Before considering containment systems in the field, and how they are tested, a description of how setup 10 is used to determine permeation of polymeric material that is used in such containment systems is provided. After the polymeric material of interest, in the form of pipe 12, is configured as shown in setup 10, helium leak detector 38 is turned on to warm up. When the helium detector is ready, valve 29 is opened and helium tank 26 is placed in communication with hose 28 thus flushing out the interior of pipe 12. Valve 29 is then shut thereby pressurizing the interior of pipe 12 with helium at a positive pressure. Next the helium leak detector is activated to begin sensing the rate of change of helium in volume per unit time.
A program in computer 40 receives this data from helium sensor 38, which is in the form of periodic measurements indicating current concentrations of helium. These samples are shown on the permeation curve of
Typically a variety of pipes, like pipe 12, from different manufacturers and having different thicknesses are tested as described above. The test results produce different curves, like the curve of
Turning now to
In setup 46, a hose 56 connects to fittings 58, 60 on either end of hose 48. Fitting 58 is conventional except for a quick-release connection 62, on fitting 58, which permits hose 56 to be connected to and disconnected from the fittings.
Before considering testing of the system of
Considering first testing of the system of
This is true even though any helium in space 72 is flushed out as just described. It will be recalled that permeation increases over time, If the tank has been charged with helium for long enough, permeation of helium into space 72 will migrate into space 72 at the beginning of the test and will contribute to any helium measured, which may include helium contributed by one or more leaks or other defects in primary vessel 68 through which helium moves into space 72.
In the present embodiment, if there is a leak rate greater than 0.005 gallon per hour, the system fails and cannot be returned to or put into service. Although 0.005 gallon per hour is used as a test standard in this description, it should be appreciated that different jurisdictions use different standards. Other standards, which could also be tested for, might be imposed by a manufacturer or by the purchaser of the containment system. Knowing the volume of space 72, risers 74, 76 and hose 78, which together make up the volume of gas circulated by fan 34 and tested by detector 38, makes it possible to calculate the concentration of helium that equals the 0.005 gallon per hour leak rate. This value is calculated and stored on computer 40.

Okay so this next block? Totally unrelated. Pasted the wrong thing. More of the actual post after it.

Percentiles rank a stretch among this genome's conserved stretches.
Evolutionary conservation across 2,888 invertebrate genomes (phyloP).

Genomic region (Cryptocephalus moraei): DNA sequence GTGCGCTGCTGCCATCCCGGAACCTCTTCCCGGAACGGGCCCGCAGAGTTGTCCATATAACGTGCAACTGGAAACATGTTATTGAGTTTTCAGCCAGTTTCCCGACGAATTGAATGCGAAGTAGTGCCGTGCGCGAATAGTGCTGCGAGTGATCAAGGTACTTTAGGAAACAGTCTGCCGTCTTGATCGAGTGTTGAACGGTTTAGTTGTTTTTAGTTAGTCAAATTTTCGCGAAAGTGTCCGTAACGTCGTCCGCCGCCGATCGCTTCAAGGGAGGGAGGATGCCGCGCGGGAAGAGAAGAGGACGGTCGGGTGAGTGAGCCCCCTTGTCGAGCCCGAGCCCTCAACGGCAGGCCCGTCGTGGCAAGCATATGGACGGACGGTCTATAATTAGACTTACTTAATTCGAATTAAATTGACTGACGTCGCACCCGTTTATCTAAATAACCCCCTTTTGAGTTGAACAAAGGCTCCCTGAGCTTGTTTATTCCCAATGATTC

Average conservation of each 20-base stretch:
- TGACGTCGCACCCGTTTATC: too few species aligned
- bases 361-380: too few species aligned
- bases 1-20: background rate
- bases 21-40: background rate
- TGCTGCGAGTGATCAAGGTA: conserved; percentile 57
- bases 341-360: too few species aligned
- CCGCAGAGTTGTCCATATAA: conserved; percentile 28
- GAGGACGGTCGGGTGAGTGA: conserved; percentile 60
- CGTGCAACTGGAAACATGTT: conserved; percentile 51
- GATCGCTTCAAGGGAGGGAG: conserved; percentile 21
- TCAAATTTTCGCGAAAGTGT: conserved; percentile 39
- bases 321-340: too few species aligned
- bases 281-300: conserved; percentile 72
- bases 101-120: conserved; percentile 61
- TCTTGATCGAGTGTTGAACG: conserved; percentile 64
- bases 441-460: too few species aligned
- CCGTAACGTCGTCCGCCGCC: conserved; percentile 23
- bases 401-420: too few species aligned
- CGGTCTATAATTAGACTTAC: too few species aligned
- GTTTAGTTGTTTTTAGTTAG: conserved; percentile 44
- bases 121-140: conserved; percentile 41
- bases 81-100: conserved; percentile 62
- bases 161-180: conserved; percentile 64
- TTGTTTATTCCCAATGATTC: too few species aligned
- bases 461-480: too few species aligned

If the tank has been charged long enough for the permeation through primary vessel 68 to be substantially steady state, i.e., after about 200-400 minutes in the curve of
But if pair of measurements indicates a leak rate higher than the benchmark, that does not necessarily mean the system failed. It is possible that, due to permeation, concentrations early in the test period might exceed the 0.005 gallon per hour limit. As a result, the present method measures changes in concentrations over time, and compares these changes to changes in concentration over time that would be expected as a result of permeation.
By way of example, assume that the system test in
The measured helium concentration, which includes permeation plus helium flow resulting from any leaks or other defects, for that time period is determined in a similar manner. Specifically, concentrations are measured between 200 and 400 minutes after charging with helium to create a curve of concentrations versus time. This curve is integrated between 200 and 400 minutes and the resulting value is scaled to the
These calculations produce two numbers. First, an average concentration that would be expected for the system over the test time based on permeation alone. And second, an average concentration that results from measured helium that would include permeation and any other helium flow that might be occurring.
Comparing the actual rate of change with the expected rate of change resulting from permeation determines whether there are leaks and/or whether a particular standard is met.
Turning now to
With a leak like that shown in
Having described and illustrated the principles of the invention in a preferred embodiment thereof, it should be apparent that the invention can be modified in arrangement and detail without departing from such principles. I claim all modifications and variation coming within the spirit and scope of the following claims.